Nana Sahib was born on 19 May 1824 as Dhondu Pant and his father was Narayan Bhatt and mother was Ganga Bai.
Baji Rao II, the last Peshwa of the Maratha Confederation, adopted Nana Sahib & his younger brother in 1827. The mother of both children was the sister of one of the Peshwa's wives.
Nana Sahib's close associates included Tatya Tope and Azimullah Khan; Tatya Tope was the son of Pandurang Rao Tope, an important noble at the court of the Peshwa Baji Rao II. After Baji Rao II was exiled to Bithoor, Pandurang Rao and his family also shifted there. Azimullah Khan joined the court of Nana Sahib as Secretary, after the death of Baji Rao II in 1851. He later became a dewan in Nana Sahib's court.
The Doctrine of Lapse was a British policy introduced in the 1840s when Dalhousie had taken over as Governor-General. It stipulated that in the event there weren't any direct heirs for a ruler, or the ruler was manifestly incompetent, British authorities would take over their territory and appoint another official with better judgment.
The Doctrine replaced the long-established legal rules of inheritance and instead dictated who was eligible to serve as an interim leader or successor to an Indian king. The Doctrine was largely unpopular among Indians, as it gave the East India Company complete control over many regions. That discontent is what led to the 1857 rebellion by groups such as Jhansi forces and deposed dynasties.
Nana Sahib was granted the entitlement of heir to the Maratha throne through his adoption. However, after his death, he received no payment because the Raja escaped and Poland was no longer a monarchy. The Nawab of Poona, while still wealthy due to investments made in Britain, lost everything because of pressure from Britain and also various titles that had been given to Baji Rao when he was in exile.
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Role in the First War of Independence of 1857
On June 18, 1857, British Collector of Cawnpore Charles Hillersdon met with Nana Sahib and requested he raise 1,500 armed troops to defend the area if it became necessary.
On 6 June 1857, rebel forces of the East India Company attacked the British contingent at a stronghold in Cawnpore. Amid the chaos that ensued, Sahib and his men managed to break into a magazine where they declared their allegiance to Bahadur Shah II. The soldiers guarding the magazine believed that Sahib had come to guard it on behalf of the Company, when in fact he was a participant in the rebellion.
Despite being loyal to the Company and protected by five guns, Sahib was met with disbelief and suspicion. The soldiers were suspicious of his intentions, which became even more apparent when he contacted them. Sahib tried to win their trust by promising gold and doubling pay if they would help him destroy British forces in Cawnpore. In time, they agreed to join Sahib on his quest with an excitement that suggested that this might be their only chance of fighting the Marathas themselves.
Attack on Wheeler's entrenchment
The British occupied a compound that was home to the Lahore Fort in Lahore, India. It was held by around 100 personnel. Just before noon on June 5th, 1857, the British received a letter from Nana Sahib informing them to expect an attack that night at 10 PM. On the morning of 6th June, his forces (including rebel soldiers) attacked the Company entrenchment at 10:30 am.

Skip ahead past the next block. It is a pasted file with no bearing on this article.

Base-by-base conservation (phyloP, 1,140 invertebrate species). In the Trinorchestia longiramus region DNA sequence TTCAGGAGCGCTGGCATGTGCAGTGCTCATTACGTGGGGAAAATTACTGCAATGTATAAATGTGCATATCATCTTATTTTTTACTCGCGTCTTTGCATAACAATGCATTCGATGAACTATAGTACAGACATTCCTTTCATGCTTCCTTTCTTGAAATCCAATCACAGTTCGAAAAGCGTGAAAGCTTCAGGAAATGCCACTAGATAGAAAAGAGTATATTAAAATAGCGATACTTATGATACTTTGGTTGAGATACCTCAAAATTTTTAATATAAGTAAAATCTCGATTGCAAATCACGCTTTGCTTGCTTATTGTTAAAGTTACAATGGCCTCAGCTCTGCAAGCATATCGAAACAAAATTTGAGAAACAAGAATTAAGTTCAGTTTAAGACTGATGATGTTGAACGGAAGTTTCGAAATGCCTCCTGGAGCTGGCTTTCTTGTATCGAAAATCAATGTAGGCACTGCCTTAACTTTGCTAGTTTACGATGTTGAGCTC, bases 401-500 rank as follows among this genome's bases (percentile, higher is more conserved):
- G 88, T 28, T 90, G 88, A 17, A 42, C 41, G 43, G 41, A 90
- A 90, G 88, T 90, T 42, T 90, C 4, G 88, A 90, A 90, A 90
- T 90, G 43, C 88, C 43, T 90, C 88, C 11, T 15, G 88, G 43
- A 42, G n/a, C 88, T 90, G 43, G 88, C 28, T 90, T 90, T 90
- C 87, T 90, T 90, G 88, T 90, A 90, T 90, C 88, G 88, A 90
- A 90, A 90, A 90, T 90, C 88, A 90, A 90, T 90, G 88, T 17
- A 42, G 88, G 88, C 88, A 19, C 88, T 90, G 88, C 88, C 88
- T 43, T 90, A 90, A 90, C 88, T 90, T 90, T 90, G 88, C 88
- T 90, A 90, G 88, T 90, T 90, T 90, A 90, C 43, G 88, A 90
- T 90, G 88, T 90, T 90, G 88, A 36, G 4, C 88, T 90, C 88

The Company side was poorly prepared for the attack but managed to defend themselves despite some initial hesitation and reluctance from Nana Sahib's forces about entering the defense system. They finally surrendered just three weeks later with little water and food supplies after being holed up in a makeshift fort under scorching summer conditions.
Nana Sahib was motivated to end the deadlock between the Europeans and himself near Delhi. He sent a female European prisoner, Rose Greene, to the entrenchment on 24 June requesting her to convey his messages. The British provided safe passage out of India for those who surrendered, in exchange for which Nana Sahib promised surrender when he got word that the British agreed to their terms. General Wheeler however rejected these plans, because there was no guarantee the messenger was actually from Nana Sahib himself.
On 25 June 1857, Nana Sahib sent a second message, signed by himself. The entrenchment was divided into two groups: one group was in favor of continuing the defense, while the other considered accepting his offer and retreating. During that day, there was no bombardment from Nana Sahib's forces. Finally, Wheeler decided to surrender for safe passage to Allahabad in return for a day of preparation followed by burying their dead. After that morning, on 27 June 1857, the Europeans left for Allahabad.
With the Company recapturing Cawnpore at the end of 1857, Sahib vanished after losing control of his forces, who were defeated in a large battle. General Tantya Tope tried to recapture Cawnpore in November, with an army mainly composed of those who formerly served with him. He managed to take control of all routes to the west and northwest of Cawnpore before being defeated in another major battle.
In September 1857, Sahib was reported to have fallen to malarious fever; however, this is doubtful. Rani Laxmibai, Tatya Tope, and Rao Saheb (Nana Sahib's close confidante) proclaimed Sahib as their Peshwa in June 1858 at Gwalior.
In 1859, Sahib was reportedly killed by Babu Dake. Later that year, Nana Sahib himself fled to Nepal for protection, spending the remainder of his days in Thapa Téli. His family was also provided shelter in Dhangara, eastern Nepal. In February 1860 the British were told Nana's wives had taken refuge with him in Nepal where they lived at Thapathali. Sahib himself is believed to be living in Nepal today.
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